With the ex-voto, the faithful express their gratitude for the fulfilment of their prayer through the Virgin Mary’s intercession.

DSCN1204There are different types of ex-voto: paintings, embroidery, military decorations, slabs of marble, golden silver heart-shaped objects. The most visible ex-voto are the paintings hung on the walls of the two chapels throughout the centuries. It is difficult to evaluate their number since the collection was reconstituted after 1805. At the beginning of the 19th century, they were not really popular any longer. They were scattered because of the fire in 1926 and the demolition of the Saint Thomas nave in 1930 to make room for the big sacristy. Some of them were gathered in the Chapel of Our Lady while others were destroyed. The current collection is made up of 241. On 8th December 2007, over 80 were reinstalled in the chapel once it was restored. The others are kept, with all necessary care, in the storehouse of the religious art museum of Fourvière.


A few hundreds of votive hearts were placed in the Chapel of CoeursOur Lady, next to the paintings, around the two statues, on the gates and in the choir. Made of silver or golden bronze, most of them can be opened and contain a votive prayer. The most remarkable is the one given by the Marist Fathers. It was placed on the altarpiece right above the Virgin Mary’s head in 1836 and remained there until around 1990. It contains a balled-up silk ribbon where the names of the Fathers of the Society of Mary gone on mission to Polynesia are written with ink.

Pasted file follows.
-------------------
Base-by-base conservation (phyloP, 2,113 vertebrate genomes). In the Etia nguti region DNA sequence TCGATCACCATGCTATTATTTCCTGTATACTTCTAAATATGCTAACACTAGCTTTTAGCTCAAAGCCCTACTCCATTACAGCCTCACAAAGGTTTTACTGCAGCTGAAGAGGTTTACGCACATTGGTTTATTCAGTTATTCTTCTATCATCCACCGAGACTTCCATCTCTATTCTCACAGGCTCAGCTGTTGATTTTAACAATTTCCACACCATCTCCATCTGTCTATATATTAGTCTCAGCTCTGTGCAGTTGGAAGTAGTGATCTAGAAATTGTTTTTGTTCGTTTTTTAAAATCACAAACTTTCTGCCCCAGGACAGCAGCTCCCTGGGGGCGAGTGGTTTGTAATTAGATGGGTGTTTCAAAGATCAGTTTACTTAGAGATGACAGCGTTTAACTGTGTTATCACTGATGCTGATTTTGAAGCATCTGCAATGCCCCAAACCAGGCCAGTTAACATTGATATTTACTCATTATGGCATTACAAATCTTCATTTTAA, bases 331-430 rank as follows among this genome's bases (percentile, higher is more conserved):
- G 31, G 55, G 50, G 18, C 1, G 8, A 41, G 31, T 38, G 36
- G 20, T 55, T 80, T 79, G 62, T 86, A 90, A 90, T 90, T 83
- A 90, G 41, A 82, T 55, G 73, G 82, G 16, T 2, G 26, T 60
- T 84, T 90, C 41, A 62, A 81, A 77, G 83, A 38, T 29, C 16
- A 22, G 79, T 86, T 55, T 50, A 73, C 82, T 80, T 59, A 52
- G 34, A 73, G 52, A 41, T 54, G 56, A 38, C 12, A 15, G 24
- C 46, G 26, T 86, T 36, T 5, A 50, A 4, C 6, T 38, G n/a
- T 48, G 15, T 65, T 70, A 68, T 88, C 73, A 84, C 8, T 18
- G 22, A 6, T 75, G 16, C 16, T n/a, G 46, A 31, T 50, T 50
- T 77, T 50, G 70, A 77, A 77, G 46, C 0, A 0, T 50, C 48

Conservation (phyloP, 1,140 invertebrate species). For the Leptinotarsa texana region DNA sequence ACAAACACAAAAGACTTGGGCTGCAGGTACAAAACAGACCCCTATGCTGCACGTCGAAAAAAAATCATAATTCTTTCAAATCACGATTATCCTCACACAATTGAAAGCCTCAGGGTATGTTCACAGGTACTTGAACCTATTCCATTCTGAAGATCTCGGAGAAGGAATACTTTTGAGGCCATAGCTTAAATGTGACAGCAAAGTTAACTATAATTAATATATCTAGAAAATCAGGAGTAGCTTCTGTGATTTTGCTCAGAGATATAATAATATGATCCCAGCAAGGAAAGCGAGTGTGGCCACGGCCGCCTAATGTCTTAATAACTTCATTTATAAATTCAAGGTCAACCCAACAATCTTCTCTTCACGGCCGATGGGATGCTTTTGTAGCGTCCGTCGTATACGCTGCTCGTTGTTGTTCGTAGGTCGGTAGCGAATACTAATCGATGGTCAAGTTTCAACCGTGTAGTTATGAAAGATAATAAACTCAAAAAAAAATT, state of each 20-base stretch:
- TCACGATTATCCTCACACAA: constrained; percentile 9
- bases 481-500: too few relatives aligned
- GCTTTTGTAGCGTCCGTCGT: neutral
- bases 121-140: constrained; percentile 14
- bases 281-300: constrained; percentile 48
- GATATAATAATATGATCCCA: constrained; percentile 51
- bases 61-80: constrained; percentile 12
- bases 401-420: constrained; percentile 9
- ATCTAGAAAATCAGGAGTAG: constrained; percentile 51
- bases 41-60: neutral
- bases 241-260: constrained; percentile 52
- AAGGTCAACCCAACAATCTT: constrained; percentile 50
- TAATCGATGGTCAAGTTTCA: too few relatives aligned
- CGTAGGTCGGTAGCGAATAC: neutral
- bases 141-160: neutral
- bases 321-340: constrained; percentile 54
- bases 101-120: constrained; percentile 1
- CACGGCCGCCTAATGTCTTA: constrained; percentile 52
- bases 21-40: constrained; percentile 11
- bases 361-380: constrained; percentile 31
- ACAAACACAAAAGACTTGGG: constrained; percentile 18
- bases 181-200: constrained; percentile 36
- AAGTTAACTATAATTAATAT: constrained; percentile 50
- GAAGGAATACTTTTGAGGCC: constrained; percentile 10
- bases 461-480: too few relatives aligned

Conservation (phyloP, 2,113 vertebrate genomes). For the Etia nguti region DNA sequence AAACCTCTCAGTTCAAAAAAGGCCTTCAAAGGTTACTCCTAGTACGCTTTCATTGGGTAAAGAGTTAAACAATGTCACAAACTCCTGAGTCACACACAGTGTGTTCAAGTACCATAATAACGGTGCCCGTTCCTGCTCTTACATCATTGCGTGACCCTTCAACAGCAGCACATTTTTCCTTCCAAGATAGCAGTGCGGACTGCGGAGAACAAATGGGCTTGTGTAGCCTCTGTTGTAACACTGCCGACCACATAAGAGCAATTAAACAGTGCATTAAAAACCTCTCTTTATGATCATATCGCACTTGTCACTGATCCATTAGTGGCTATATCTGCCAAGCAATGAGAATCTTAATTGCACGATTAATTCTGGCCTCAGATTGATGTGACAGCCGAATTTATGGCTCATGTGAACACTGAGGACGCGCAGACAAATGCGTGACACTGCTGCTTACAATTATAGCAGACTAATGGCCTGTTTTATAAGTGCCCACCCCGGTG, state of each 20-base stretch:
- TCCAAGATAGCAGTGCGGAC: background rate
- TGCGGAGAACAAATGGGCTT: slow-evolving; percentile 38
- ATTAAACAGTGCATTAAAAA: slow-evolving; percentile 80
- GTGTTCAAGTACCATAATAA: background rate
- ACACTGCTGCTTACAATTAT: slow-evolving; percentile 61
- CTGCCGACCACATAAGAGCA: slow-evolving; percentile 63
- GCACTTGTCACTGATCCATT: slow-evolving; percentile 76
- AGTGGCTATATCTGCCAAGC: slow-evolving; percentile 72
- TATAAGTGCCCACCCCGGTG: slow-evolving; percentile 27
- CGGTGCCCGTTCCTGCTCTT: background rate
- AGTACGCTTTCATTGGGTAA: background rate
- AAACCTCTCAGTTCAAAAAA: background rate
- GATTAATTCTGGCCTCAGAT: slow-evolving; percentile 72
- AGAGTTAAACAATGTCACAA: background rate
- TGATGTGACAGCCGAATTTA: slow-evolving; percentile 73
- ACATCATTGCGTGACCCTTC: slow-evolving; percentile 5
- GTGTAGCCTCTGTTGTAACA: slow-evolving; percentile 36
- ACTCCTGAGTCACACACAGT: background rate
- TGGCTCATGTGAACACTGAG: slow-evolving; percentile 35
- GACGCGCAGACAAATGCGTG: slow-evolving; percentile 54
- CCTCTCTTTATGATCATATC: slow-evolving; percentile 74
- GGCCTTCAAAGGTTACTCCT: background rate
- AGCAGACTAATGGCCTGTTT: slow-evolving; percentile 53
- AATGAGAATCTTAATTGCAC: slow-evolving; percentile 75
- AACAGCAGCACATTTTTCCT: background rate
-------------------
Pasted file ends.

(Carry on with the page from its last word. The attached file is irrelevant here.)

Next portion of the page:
DSC_0052Slabs of marble are a reminder of the saints and founders who came to pray and be enlightened about their vocation and desire of foundation such as St Thérèse Couderc who established the Cenacle of Ignatian spirituality, St Claudine Thévenet, founder of the Congregation of Sisters of Jesus and Mary aiming at teaching poor young girls how to weave. Also Mrs Garnier, who initiated the charitable organisation called œuvre du Calvaire for disadvantaged and incurable sick people. On 22nd July 1816, Fr. Jean-Claude Collin and Fr. Marcellin Champagnat entrusted to the Virgin Mary their plan of establishing two institutes: the Society of Mary and the Little Brothers of Mary. Bishop Melchior de Marion Brésilliac came to establish the Society of African Missions in Lyons. In 1821, Fr. André Coindre founded the Brothers of the Sacred Heart; in 1833, Louis Querbes the clerics of Saint Viator and the Marist Julien Eymard, the Congregation of the Blessed Sacrament. Gabriel Taborin and Marie Rivier followed them. Other slabs show the visit of Don Bosco on 8th April 1883, of Thérèse Martin and the conversion of the poet Xavier de Fourvières (sic), a Premonstratensian.